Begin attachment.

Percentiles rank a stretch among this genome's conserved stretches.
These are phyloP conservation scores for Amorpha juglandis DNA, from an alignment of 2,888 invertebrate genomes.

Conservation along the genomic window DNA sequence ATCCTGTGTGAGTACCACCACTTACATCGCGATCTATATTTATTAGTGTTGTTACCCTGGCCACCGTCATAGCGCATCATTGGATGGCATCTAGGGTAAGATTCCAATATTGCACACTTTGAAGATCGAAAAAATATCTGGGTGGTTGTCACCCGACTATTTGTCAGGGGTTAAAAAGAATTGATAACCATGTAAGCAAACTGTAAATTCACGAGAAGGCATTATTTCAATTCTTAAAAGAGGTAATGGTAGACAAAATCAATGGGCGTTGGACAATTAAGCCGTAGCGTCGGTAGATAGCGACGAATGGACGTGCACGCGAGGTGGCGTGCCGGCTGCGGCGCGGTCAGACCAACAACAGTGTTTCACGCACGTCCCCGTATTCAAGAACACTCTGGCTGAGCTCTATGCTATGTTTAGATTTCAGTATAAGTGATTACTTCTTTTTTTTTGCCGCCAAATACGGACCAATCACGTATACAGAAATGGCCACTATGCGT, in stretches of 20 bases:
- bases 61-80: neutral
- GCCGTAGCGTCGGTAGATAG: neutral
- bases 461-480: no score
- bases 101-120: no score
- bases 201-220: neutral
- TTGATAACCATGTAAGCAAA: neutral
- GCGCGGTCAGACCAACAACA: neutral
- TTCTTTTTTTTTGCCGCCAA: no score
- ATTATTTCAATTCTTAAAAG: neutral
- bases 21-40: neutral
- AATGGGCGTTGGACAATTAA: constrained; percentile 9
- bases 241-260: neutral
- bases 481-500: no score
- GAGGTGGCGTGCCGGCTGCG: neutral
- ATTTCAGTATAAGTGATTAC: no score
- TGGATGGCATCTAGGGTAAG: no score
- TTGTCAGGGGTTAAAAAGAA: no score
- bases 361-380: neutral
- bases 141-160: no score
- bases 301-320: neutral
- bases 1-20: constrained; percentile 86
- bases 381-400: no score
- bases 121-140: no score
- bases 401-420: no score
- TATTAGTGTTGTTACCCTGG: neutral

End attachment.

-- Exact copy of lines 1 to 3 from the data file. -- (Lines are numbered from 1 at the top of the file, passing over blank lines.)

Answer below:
Percentiles rank a stretch among this genome's conserved stretches.
These are phyloP conservation scores for Amorpha juglandis DNA, from an alignment of 2,888 invertebrate genomes.

Conservation along the genomic window DNA sequence ATCCTGTGTGAGTACCACCACTTACATCGCGATCTATATTTATTAGTGTTGTTACCCTGGCCACCGTCATAGCGCATCATTGGATGGCATCTAGGGTAAGATTCCAATATTGCACACTTTGAAGATCGAAAAAATATCTGGGTGGTTGTCACCCGACTATTTGTCAGGGGTTAAAAAGAATTGATAACCATGTAAGCAAACTGTAAATTCACGAGAAGGCATTATTTCAATTCTTAAAAGAGGTAATGGTAGACAAAATCAATGGGCGTTGGACAATTAAGCCGTAGCGTCGGTAGATAGCGACGAATGGACGTGCACGCGAGGTGGCGTGCCGGCTGCGGCGCGGTCAGACCAACAACAGTGTTTCACGCACGTCCCCGTATTCAAGAACACTCTGGCTGAGCTCTATGCTATGTTTAGATTTCAGTATAAGTGATTACTTCTTTTTTTTTGCCGCCAAATACGGACCAATCACGTATACAGAAATGGCCACTATGCGT, in stretches of 20 bases: